Asia

Graveyard sheds light on Kim Jong Un’s South Korean heritage

JEJU: North Korea’s leader Kim Jong Un has threatened Seoul with fiery destruction, but as a remote graveyard on a resort island shows, he has closer links to the South than he might like to admit.

At a cemetery in a hard-to-find corner of South Korea’s Jeju island, there are 13 tombstones bearing the Ko family name – Kim’s relatives through his mother, Ko Yong Hui.

Jong Un is the third member of the Kim family to rule North Korea, following in the footsteps of his father and grandfather – what official hagiography calls the “Paektu bloodline”.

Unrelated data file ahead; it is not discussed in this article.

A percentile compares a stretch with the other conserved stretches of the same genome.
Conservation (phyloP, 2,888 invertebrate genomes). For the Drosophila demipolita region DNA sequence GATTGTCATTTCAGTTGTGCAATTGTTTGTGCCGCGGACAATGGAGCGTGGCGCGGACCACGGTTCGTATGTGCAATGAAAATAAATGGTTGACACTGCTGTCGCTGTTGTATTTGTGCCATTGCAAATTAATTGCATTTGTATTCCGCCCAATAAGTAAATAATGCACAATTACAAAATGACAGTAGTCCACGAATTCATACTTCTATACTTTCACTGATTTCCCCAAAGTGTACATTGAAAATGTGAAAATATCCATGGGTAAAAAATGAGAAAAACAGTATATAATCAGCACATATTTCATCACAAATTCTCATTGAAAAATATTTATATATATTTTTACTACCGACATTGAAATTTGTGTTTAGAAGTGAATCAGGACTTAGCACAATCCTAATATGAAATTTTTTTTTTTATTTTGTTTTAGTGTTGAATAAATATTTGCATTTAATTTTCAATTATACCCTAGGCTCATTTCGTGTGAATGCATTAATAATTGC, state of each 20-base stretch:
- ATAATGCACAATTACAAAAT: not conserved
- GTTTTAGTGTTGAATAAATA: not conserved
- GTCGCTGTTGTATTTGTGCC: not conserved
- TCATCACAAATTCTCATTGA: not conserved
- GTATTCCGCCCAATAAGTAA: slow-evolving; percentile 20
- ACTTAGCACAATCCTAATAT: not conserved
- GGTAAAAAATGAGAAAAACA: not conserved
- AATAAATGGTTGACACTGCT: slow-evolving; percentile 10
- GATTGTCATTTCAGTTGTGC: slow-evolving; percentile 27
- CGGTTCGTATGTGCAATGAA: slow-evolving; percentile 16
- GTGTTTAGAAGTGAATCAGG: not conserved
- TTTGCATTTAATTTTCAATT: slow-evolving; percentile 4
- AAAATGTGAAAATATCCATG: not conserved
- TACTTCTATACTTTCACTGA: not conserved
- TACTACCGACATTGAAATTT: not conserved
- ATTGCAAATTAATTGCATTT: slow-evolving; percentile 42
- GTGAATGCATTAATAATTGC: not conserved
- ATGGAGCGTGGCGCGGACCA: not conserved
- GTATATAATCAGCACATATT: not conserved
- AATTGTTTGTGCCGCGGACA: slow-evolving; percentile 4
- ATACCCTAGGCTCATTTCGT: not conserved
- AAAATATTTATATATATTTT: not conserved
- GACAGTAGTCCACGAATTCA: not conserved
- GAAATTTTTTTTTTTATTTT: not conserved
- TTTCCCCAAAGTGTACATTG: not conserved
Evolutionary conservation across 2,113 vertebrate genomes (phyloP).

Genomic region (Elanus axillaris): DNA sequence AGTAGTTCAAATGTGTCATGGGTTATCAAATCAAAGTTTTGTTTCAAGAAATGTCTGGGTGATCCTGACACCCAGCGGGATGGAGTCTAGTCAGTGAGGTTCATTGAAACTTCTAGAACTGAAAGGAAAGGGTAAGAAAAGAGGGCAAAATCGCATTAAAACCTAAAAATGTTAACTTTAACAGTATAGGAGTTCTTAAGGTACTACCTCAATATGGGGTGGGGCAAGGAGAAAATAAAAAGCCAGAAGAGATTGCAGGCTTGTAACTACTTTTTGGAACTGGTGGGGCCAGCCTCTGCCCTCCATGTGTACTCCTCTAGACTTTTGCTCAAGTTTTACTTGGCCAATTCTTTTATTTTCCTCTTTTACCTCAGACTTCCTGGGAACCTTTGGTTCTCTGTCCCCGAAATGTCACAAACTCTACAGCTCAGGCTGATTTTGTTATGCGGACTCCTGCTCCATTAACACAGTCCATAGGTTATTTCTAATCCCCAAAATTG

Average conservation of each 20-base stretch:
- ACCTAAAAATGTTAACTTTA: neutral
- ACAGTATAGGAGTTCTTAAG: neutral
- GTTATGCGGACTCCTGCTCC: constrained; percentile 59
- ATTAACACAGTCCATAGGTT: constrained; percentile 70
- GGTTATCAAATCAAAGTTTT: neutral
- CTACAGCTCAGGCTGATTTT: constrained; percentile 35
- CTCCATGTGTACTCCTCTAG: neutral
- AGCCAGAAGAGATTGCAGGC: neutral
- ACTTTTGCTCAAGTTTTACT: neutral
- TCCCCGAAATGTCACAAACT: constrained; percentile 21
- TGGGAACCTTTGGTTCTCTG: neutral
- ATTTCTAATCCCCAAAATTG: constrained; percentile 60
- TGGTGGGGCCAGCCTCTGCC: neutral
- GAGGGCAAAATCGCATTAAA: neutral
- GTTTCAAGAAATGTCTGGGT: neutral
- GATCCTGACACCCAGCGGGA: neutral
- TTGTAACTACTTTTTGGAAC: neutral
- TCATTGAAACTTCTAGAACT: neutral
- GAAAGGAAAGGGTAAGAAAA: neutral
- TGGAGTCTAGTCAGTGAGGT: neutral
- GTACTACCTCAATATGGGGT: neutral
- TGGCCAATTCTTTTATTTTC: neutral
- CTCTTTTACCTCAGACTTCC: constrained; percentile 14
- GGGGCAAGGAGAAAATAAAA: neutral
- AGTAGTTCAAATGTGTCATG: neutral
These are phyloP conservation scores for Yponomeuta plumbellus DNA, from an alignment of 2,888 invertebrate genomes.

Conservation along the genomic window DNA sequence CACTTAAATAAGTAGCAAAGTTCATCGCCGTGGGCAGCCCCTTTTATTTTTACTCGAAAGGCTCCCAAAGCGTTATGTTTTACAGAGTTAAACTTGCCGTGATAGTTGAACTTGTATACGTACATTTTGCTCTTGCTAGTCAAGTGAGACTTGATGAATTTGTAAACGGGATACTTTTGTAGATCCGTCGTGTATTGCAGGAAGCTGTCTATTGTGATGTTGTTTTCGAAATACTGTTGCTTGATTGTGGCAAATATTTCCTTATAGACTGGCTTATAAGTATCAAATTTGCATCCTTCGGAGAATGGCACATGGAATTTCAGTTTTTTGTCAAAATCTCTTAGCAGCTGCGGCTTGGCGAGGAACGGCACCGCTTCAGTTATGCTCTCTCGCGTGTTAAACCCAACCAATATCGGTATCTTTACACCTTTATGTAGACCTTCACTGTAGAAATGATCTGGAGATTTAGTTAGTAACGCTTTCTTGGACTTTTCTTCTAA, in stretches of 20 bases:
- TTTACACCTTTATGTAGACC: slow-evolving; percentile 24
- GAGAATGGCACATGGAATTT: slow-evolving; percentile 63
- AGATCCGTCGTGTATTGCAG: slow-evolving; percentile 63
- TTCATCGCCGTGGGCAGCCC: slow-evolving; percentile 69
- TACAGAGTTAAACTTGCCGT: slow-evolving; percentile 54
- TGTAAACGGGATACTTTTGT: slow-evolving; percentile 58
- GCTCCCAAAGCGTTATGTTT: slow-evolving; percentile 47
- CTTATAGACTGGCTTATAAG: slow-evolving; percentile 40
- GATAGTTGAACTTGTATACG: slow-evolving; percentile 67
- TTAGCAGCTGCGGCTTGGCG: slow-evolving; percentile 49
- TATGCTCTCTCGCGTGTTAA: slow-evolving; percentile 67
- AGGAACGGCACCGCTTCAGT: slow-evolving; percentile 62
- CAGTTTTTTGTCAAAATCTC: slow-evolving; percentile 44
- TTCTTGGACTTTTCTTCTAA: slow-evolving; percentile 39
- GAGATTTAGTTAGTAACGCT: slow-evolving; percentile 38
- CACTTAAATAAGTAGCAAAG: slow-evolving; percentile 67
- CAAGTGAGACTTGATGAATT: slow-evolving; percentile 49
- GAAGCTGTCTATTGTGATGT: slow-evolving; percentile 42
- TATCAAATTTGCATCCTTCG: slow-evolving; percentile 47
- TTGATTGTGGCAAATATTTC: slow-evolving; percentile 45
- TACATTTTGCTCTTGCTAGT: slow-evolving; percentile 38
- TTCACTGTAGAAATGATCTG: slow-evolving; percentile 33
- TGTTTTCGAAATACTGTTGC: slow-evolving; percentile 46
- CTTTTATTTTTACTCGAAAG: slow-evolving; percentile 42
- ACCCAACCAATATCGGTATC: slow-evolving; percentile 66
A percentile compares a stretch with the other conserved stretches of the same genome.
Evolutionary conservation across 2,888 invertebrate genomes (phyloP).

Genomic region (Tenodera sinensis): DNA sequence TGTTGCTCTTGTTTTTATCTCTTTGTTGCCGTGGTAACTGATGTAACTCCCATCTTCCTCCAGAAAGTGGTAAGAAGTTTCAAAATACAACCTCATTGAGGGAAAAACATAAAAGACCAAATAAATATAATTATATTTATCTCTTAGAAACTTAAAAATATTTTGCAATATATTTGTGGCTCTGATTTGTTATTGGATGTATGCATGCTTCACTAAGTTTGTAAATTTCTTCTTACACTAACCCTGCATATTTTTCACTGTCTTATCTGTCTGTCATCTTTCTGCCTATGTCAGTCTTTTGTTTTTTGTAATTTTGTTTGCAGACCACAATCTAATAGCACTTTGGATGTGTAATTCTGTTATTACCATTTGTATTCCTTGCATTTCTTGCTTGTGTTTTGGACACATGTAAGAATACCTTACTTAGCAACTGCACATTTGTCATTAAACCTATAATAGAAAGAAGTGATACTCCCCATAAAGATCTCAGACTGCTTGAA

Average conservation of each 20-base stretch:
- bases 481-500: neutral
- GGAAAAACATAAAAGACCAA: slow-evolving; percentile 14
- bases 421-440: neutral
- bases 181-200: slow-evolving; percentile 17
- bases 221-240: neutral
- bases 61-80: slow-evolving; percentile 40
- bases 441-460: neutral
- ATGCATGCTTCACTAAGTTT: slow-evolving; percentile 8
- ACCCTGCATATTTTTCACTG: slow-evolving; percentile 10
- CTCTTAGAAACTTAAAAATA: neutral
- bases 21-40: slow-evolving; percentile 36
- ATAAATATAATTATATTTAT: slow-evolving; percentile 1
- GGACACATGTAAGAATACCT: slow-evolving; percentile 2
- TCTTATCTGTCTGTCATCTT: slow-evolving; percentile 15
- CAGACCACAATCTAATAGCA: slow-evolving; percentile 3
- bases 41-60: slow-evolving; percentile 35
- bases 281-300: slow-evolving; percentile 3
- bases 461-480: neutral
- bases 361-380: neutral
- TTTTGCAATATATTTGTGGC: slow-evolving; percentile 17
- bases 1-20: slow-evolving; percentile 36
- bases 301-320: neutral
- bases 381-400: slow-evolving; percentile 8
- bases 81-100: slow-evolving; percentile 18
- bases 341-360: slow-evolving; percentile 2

But the Jeju graves tell a wider story.

Kim’s mother was born in Osaka in 1952 to a native Jeju islander who emigrated to Japan in 1929, when the Korean peninsula was under Tokyo’s colonial rule.

Many of her family, including Kim’s maternal great-grandfather, are buried on Jeju, their overgrown graves a stark contrast to Pyongyang’s Kumsusan Palace of the Sun, where the embalmed bodies of Kim’s father Kim Jong Il and grandfather Kim Il Sung lie in state.

After Kim came to power in 2011 following the death of his father, many experts highlighted his mother’s South Korean and Japanese heritage. Pyongyang has never confirmed it.

The regime “must have feared confirmation would undermine its legitimacy”, Cheong Seong-chang of the Center for North Korea Studies at the Sejong Institute, told AFP.

The Kim dynasty bases its claim to power on Kim Il Sung’s role as a guerrilla fighter driving out Japan and winning Korea its independence in 1945.

“Korea-Japan heritage runs directly counter to the North Korean myth of its leadership,” Cheong said.

Source: Channel News Asia

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